There was a time in California when fortunes were made with a chisel, a pan and lots of good luck. The Gold Rush brought fortune-seekers, hard workers and dreamers to California in the 19th century, and transformed the state's image into the Golden State.
A new traveling exhibit at the Temecula Valley Museum remembers the "49ers" who headed West in search of fortunes more than 150 years ago. Through photo displays, historic artifacts and personal items used by the miners, "Gold Fever!" explores the untold stories of our state's Gold Rush.
Paul Price, an author and collector of Gold Rush artifacts, has been fascinated with the Gold Rush since he was a young child. He grew up on his family's ranch near what was once known as the Pinacate Mining District, home of Southern California's largest gold mine, the Good Hope Mine (located southwest of Perris, Calif.). As a child in the '50s, Price would encounter aging neighbors who would tell him "old yarns" about their days mining for gold as well as give him random items and trinkets from their time in the mines. He was hooked, and has since amassed quite the collection of artifacts (150 items in his personal collection are on view in the exhibit).
Though the exhibit is historical, it's not completely about the past. Those dreams of gold continue for some right up to the present day.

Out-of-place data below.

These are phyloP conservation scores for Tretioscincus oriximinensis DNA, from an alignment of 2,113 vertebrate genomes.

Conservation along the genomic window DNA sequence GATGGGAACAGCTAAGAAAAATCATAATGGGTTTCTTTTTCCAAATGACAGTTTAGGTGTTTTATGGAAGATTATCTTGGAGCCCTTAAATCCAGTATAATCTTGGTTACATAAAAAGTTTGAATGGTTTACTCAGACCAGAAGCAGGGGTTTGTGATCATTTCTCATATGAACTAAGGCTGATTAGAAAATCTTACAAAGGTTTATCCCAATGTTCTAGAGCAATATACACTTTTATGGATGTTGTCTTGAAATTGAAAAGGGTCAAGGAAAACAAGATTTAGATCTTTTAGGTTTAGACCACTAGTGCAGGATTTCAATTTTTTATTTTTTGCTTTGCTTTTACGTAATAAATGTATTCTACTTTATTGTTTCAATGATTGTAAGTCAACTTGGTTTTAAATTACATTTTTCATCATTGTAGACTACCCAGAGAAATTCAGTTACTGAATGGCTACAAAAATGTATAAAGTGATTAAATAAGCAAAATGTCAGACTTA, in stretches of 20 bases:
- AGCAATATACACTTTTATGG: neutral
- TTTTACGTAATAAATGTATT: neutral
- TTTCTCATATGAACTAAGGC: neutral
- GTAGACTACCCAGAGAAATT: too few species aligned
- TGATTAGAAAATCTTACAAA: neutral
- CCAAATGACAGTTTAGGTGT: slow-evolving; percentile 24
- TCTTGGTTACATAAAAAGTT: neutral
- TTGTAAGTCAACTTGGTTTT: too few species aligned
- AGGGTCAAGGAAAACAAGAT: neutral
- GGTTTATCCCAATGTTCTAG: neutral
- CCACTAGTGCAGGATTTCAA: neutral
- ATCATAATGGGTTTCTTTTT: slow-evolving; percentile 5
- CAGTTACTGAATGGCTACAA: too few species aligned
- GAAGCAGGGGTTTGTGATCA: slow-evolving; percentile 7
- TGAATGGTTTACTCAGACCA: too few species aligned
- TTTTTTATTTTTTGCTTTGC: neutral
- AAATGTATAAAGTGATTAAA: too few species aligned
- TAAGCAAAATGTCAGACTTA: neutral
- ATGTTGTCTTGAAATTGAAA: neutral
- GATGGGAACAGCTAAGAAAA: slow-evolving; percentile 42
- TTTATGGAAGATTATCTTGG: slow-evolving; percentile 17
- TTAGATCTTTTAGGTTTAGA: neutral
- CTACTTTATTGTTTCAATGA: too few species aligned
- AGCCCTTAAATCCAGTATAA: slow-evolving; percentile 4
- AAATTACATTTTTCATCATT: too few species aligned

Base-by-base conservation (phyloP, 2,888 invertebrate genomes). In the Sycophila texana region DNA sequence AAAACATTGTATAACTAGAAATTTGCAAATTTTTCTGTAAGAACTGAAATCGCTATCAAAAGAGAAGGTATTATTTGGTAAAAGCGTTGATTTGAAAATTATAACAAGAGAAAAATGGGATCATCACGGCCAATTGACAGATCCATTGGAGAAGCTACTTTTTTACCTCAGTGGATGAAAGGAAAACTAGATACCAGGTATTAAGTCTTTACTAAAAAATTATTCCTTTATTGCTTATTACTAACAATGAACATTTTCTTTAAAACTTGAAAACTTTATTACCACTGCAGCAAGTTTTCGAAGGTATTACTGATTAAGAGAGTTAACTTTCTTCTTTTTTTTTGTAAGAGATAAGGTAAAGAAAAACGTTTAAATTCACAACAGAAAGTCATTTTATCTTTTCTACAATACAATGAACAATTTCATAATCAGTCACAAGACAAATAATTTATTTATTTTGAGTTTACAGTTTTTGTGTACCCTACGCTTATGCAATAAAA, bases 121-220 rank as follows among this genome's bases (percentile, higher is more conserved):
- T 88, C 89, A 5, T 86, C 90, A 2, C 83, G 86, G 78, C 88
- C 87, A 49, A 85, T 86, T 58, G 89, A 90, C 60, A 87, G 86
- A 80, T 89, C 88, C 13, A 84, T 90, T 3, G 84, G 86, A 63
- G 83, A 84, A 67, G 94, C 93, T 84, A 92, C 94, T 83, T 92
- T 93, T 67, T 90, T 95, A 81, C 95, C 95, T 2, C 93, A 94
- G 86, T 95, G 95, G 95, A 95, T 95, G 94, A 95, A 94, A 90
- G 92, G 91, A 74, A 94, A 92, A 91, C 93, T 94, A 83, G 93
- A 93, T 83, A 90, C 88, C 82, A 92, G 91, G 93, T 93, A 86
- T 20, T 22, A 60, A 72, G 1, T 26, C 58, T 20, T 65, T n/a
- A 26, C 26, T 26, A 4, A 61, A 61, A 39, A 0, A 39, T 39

Jim Jeffrey is one of many local gold prospectors in San Diego County. For more than 30 years, Jeffrey has been exploring mines and collecting Gold Rush artifacts, and about four years ago, he got into prospecting. "It's an adventure. It’s a lot like fishing — you never know what you’re going to catch," he says, adding that gold prospecting is one of the fasting growing hobbies in the U.S.
Jeffrey and his wife own the American Prospector Treasure Seeker store in Temecula, where they sell gold prospecting supplies and equipment, as well as lead fellow treasure seekers on hands-on outings to learn the art themselves.
For those looking to try their hand at gold prospecting, Jeffrey has some advice. "First thing: get a little bit educated on where to go and how to do it. A lot of people want the equipment and they think they can leave our store and come back in an hour and expect to have a pocket full of gold, but it doesn't work that way." He adds, "Learn the geology of how gold deposits. Your odds will increase tremendously." Jeffrey also recommends that newbies join a local gold prospecting club to meet other enthusiasts and learn from them.
And for those who prefer to not get their hands dirty, visiting the exhibit is a good way to get a taste of what life was like during the Gold Rush.
"Gold Fever! Untold Stories of the California Gold Rush" is on view now through February 24 at the Temecula Valley Museum in Temecula.